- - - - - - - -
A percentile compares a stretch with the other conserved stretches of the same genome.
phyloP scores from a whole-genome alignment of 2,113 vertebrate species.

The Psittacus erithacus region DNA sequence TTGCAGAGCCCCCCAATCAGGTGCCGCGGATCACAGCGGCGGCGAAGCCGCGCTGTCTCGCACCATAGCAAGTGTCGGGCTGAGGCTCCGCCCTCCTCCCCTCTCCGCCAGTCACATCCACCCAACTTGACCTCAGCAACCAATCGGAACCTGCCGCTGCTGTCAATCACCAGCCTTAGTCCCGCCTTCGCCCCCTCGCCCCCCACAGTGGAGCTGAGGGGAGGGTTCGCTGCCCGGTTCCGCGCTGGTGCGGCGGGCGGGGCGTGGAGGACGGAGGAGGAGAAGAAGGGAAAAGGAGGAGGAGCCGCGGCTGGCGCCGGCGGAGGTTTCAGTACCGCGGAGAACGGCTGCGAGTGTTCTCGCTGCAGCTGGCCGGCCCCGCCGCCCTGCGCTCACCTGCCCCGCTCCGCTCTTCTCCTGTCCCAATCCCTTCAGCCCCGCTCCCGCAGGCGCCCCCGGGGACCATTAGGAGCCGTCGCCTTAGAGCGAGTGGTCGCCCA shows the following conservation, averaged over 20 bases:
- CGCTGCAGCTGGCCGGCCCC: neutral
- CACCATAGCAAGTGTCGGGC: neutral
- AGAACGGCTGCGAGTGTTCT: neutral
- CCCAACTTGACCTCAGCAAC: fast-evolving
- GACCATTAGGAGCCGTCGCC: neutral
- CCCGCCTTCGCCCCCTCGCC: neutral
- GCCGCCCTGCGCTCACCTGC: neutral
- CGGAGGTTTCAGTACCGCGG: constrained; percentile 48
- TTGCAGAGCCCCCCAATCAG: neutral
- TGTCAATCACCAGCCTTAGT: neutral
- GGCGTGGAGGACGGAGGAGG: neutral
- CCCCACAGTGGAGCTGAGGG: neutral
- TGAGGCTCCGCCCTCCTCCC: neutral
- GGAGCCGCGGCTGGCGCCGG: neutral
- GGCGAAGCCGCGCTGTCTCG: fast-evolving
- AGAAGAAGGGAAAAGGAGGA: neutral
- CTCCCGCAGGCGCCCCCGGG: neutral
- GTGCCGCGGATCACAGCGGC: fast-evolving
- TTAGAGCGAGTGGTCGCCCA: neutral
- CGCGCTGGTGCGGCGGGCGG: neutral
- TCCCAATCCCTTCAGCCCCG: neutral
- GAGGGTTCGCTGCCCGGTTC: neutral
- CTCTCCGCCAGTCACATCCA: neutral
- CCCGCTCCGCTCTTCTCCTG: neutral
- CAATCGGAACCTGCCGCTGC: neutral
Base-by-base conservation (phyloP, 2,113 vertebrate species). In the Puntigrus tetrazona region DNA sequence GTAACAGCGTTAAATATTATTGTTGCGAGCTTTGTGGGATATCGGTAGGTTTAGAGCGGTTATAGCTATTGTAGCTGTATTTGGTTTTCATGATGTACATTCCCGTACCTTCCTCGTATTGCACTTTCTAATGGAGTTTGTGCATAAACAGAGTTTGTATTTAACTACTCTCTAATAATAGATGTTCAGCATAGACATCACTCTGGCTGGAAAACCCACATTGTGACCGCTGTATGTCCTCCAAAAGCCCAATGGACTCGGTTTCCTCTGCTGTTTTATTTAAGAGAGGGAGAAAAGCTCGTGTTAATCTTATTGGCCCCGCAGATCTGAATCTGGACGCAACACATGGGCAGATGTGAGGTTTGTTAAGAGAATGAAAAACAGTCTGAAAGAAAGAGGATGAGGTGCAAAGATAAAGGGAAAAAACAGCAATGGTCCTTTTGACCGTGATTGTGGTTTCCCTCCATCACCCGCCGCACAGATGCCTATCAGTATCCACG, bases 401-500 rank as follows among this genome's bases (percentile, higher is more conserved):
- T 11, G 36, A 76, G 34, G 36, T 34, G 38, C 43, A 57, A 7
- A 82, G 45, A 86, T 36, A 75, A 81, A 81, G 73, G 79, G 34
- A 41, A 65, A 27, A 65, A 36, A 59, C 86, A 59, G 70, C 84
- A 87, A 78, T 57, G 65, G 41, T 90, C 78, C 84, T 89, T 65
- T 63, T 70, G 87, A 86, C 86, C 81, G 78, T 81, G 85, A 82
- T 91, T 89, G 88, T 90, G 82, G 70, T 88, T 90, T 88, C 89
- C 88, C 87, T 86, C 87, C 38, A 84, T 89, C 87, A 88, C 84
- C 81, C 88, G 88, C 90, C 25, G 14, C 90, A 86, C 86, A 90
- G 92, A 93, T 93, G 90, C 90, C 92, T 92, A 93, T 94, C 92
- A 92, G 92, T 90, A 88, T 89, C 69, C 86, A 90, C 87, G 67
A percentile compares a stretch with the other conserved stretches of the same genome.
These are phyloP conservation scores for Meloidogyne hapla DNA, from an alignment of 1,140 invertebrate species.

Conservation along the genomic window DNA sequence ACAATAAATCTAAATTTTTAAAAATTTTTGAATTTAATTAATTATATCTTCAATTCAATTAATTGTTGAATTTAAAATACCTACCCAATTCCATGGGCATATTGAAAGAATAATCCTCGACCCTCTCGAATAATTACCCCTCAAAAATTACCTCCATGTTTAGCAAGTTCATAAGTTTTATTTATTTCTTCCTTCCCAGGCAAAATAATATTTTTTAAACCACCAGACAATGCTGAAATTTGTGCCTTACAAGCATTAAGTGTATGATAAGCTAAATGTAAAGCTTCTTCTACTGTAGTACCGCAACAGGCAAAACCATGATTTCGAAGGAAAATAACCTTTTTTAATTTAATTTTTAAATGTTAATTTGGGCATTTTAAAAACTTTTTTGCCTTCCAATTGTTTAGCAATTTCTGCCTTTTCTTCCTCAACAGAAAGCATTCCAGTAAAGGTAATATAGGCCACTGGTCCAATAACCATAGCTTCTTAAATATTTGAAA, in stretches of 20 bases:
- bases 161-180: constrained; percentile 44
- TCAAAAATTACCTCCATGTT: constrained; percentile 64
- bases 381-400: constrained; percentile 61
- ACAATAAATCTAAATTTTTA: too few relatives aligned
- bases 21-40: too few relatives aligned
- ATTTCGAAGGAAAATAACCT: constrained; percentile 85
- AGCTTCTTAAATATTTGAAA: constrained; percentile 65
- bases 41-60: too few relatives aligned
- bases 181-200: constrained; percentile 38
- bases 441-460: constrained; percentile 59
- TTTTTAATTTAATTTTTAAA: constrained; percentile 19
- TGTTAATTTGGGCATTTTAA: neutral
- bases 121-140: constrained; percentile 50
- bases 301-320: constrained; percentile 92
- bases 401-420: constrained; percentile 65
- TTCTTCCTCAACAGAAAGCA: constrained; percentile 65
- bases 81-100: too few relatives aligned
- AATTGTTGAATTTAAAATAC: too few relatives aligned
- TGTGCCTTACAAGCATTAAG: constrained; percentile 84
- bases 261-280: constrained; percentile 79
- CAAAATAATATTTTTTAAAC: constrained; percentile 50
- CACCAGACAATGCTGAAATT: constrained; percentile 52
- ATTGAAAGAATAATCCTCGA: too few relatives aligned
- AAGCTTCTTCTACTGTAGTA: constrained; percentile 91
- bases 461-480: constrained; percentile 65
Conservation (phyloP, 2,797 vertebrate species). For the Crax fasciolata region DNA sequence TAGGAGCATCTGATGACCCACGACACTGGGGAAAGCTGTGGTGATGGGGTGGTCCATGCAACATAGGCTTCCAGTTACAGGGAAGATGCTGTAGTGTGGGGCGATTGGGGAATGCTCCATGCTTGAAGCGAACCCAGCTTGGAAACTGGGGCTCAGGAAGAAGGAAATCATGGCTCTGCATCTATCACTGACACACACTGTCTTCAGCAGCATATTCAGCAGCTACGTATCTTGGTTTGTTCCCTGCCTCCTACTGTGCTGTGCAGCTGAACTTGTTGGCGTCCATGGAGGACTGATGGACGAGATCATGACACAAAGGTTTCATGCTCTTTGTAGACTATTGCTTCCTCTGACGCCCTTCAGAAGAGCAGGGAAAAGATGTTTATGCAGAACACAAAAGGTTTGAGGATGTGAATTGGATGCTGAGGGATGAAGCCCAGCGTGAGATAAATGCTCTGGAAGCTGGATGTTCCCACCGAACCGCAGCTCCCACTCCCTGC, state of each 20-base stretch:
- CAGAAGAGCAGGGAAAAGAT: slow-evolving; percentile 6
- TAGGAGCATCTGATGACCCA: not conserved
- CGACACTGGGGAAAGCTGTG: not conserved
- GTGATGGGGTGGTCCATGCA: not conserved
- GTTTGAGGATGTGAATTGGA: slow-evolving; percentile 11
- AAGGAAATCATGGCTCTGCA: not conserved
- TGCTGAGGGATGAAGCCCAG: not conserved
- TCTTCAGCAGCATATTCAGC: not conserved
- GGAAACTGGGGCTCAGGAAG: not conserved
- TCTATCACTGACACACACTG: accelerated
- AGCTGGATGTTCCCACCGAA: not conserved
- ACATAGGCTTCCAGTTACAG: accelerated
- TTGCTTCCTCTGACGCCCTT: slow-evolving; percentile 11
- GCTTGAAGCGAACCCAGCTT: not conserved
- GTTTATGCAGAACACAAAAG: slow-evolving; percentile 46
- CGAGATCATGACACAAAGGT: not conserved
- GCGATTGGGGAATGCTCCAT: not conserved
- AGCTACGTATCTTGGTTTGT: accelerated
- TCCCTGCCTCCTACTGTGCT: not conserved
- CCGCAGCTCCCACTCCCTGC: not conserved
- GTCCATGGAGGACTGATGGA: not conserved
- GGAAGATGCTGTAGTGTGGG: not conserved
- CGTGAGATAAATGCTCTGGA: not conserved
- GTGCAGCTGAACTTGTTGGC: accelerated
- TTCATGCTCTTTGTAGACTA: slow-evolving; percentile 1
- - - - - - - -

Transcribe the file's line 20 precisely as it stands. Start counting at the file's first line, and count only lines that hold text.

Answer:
- CTCCCGCAGGCGCCCCCGGG: neutral